St. Margaret College Secondary School Verdala, Applied Science CCP students learn about the making and history of Chinese “Famille Rose” Porcelain
On Thursday, 19th January 2022, a group of Form 3 and Form 5 Applied Science Core Curriculum Programme (CCP) students at St. Margaret College Secondary School Verdala, Cospicua participated in a project about the making and history of Chinese “famille rose” Porcelain. This project was coordinated by the Senior Science teacher Martin Azzopardi sdc and held on the Science China corner which serves as a Montessori Method of teaching. The project theme was related to the Science study unit about Mixing Substances.
The origin of the Chinese “famille rose”porcelain style goes back to the 18th century. This style is characterised by the use of overglaze pink colour which developed during the Qing dynasty. The Chinese refer to this particular porcelain style as “yangcai” (洋彩) which means “foreign colours”. History has it that during the reign of the Chinese Emperor Kangxi (1654 -1722), some Jesuit missionaries developed this particular style in China while working for the Emperor.
The “famille rose” porcelain style comprises a variety of colours ranging from pale pink to deep ruby including other soft colours. In this technique, colours are produced by mixing coloured enamels with “glassy white” – consisting of opaque white enamel called lead arsenate.
During the 18th and 19th century large quantities of “famille rose” porcelain was exported from China to Europe and the United States. Porcelain material was first made in the Chinese imperial kilns of Jingdezhen and then decorated in Canton. Later on porcelain factories in Europe produced their own “famille rose” porcelain wares.
The names “famille rose” (“pink family”) and “famille verte” (“green family”) were actually given in 1862 by Albert Jacquemart. The pink colour used in the “famille rose”porcelain style was first achieved in Europe through the use of purple of Cassius formed by the reaction of gold salts with tin (II) chloride. Purple of Cassius was discovered in 1666 by the German physician and alchemist, Andreas Cassius (1600–1676) of Hamburg and used first on glass. Then it was the Jesuit missionaries working at the Imperial court who introduced this colour to China.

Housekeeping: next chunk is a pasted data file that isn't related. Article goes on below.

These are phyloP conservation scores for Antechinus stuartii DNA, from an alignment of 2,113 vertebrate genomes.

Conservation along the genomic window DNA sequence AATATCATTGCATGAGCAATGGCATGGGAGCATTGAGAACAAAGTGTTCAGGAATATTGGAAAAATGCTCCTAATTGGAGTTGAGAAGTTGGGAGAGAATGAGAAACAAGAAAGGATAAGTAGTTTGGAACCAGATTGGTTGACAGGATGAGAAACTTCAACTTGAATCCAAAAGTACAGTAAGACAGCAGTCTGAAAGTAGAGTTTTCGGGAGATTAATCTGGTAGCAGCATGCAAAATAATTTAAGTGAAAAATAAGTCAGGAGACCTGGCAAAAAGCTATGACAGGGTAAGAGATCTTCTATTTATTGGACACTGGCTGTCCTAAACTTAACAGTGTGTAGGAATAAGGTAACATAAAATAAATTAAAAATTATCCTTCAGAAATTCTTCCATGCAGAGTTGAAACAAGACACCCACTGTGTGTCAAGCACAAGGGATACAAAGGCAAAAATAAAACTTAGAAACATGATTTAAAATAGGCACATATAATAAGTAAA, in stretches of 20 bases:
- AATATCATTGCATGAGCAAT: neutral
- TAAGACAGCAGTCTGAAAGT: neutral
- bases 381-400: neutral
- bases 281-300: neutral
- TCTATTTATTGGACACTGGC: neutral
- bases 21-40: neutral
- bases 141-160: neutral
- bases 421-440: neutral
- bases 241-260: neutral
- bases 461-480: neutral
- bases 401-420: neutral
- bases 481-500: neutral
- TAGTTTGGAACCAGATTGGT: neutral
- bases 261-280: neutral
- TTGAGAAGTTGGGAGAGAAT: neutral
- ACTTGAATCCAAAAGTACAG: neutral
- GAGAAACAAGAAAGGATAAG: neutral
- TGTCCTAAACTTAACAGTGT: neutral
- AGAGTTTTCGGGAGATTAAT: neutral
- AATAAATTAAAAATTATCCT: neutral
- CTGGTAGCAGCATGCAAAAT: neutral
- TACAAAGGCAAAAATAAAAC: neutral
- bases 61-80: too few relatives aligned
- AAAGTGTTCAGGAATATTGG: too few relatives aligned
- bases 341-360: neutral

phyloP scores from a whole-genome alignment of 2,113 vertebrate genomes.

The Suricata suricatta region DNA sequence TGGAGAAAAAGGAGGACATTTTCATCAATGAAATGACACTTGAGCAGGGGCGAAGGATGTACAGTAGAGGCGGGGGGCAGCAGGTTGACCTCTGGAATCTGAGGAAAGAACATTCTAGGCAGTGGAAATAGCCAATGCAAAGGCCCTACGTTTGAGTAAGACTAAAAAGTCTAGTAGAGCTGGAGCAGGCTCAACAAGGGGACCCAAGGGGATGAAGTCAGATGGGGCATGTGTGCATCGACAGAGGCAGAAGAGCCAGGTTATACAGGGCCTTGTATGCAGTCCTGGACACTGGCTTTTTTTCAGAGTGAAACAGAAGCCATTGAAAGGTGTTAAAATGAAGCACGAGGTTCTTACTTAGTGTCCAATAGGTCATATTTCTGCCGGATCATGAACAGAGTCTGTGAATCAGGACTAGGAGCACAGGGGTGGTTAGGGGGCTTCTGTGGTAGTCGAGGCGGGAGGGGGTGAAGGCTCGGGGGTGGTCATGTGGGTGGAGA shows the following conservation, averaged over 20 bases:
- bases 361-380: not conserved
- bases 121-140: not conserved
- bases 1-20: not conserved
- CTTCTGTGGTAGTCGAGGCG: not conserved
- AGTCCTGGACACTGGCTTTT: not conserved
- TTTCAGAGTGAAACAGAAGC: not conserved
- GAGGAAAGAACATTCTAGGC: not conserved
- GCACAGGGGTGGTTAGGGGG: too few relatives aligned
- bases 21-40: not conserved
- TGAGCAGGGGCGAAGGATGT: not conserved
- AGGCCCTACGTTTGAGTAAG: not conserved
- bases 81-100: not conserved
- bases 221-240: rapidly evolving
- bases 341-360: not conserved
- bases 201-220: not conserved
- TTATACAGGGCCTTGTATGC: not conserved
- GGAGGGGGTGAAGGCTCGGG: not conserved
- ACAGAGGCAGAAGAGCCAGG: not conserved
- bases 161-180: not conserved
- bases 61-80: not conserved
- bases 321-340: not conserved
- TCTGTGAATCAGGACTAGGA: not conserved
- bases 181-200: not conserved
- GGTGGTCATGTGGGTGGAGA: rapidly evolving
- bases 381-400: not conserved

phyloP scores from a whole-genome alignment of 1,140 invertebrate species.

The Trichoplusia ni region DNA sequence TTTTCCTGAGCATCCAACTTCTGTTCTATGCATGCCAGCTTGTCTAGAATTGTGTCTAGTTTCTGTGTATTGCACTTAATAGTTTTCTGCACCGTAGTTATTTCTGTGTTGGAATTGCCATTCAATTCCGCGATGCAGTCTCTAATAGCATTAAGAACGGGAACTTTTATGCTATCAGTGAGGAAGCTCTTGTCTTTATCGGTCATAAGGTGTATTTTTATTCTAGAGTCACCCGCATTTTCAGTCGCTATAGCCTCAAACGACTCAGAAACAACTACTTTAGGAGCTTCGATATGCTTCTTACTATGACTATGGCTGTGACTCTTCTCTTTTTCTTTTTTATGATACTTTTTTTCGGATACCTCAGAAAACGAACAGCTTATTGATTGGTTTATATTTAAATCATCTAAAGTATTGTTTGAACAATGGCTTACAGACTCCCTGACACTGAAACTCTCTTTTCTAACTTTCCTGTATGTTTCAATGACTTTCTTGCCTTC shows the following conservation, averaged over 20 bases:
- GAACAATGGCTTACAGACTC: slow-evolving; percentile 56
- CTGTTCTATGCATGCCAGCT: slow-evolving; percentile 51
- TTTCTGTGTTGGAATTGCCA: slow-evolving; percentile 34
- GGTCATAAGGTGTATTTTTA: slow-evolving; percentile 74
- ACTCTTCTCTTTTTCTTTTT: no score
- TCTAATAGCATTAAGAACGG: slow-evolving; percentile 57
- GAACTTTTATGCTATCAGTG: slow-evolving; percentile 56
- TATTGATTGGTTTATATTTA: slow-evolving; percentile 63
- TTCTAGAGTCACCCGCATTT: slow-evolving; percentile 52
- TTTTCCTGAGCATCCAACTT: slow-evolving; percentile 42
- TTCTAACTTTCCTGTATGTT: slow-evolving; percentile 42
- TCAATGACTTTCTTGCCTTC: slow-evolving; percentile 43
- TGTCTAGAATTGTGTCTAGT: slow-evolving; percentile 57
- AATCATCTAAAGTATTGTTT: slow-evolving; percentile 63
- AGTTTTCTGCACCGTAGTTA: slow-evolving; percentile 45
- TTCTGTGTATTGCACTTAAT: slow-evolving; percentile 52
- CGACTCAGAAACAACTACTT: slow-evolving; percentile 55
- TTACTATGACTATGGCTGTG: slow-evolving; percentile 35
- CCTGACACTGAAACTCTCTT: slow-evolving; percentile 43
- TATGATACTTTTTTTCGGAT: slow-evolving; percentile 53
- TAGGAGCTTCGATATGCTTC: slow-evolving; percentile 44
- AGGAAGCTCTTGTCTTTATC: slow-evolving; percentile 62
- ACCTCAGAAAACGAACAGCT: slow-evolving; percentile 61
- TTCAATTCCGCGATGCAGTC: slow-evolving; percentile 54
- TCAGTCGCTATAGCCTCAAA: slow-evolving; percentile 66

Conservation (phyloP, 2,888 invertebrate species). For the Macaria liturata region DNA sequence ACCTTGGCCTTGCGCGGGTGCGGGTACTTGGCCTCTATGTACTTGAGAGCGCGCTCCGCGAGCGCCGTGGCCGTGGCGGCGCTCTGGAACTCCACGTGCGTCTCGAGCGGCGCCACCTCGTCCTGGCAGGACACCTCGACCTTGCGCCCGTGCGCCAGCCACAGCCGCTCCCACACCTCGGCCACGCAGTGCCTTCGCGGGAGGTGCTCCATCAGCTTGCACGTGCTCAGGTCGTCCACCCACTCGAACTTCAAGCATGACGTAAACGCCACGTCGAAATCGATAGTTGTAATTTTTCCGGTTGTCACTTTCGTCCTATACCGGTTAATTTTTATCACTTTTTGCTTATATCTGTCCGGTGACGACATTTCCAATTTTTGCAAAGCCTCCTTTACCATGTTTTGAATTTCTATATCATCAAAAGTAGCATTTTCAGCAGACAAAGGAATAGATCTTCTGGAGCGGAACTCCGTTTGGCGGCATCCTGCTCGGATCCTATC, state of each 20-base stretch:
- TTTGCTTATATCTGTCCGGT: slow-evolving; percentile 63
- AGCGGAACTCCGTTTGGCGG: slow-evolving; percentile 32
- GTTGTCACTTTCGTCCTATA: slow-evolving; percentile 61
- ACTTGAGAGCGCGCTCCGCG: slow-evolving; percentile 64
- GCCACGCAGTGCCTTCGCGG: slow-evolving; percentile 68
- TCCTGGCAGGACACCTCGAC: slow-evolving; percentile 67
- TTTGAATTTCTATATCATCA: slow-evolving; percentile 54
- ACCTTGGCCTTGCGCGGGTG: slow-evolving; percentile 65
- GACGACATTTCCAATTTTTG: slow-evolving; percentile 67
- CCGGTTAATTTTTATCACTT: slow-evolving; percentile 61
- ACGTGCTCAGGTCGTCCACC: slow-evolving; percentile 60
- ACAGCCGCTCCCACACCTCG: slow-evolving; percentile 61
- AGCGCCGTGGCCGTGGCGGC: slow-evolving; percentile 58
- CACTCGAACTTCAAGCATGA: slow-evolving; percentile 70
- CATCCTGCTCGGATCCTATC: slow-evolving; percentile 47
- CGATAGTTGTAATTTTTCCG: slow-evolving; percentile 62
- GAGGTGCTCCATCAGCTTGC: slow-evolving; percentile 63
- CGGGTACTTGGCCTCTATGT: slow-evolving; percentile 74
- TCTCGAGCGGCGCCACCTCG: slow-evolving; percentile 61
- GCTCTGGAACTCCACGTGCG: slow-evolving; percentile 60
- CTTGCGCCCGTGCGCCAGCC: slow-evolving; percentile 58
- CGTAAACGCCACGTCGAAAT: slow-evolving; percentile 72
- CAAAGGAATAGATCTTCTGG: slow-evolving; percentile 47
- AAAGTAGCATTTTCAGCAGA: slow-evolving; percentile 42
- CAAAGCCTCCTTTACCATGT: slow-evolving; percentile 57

In the making process of Chinese “famille rose” porcelain wares, the oil used in the West to create the gold-red enamel is “turpentine oil” but in China they used “doermendina oil”. The Chinese gold-red enamel originated in Guangdong province China during the reign of Emperor Kangxi. Then it was during the reign of Emperor Qianlong that “famille rose” porcelain wares comprised a greater range of colours and tones with complex images and depictions.
The used colours in “famille rose” patterns are yellow, blue, pink, coral red, light green, “cafe au lait” and brown. During the Qianlong era, many “famille rose” images and styles were made on eggshell porcelain. In the mid-18th century, the production of the Chinese “famille rose” porcelain wares overtook the blue and white porcelain wares and “famille rose” remained popular till the 20th century but the quality of wares produced declined after the Qianlong period.
During this project, St. Margaret College students had the opportunity to observe two fine examples of Chinese “famille rose” porcelain and engage themselves in drawing a “famille rose” pattern using their own creativity with colours.
Teacher Martin Azzopardi sdc and his students offer thanksgivings to the Malta China Cultural Centre and the China Embassy in Malta for their continuous help and support in fulfilling these school study projects. Thanks also go to the class LSE’s; Mr Kenneth Abela, Ms Graziella Pulis, Ms Elaine Schembri, Ms Ingrid Cassar and Ms Juanita Cachia for all their help and assistance throughout this Science China corner project.
St. Margaret College Secondary School Verdala School, CCP students; Bondin Faydon, Caruana Grazio, Garzia Damian Steve, Gatt Jerome, Corito Cruz, Scerri Miguel, Demicoli Lara, Xuereb Zion and Gialanze Luke with the help of Senior Science teacher Martin Azzopardi sdc.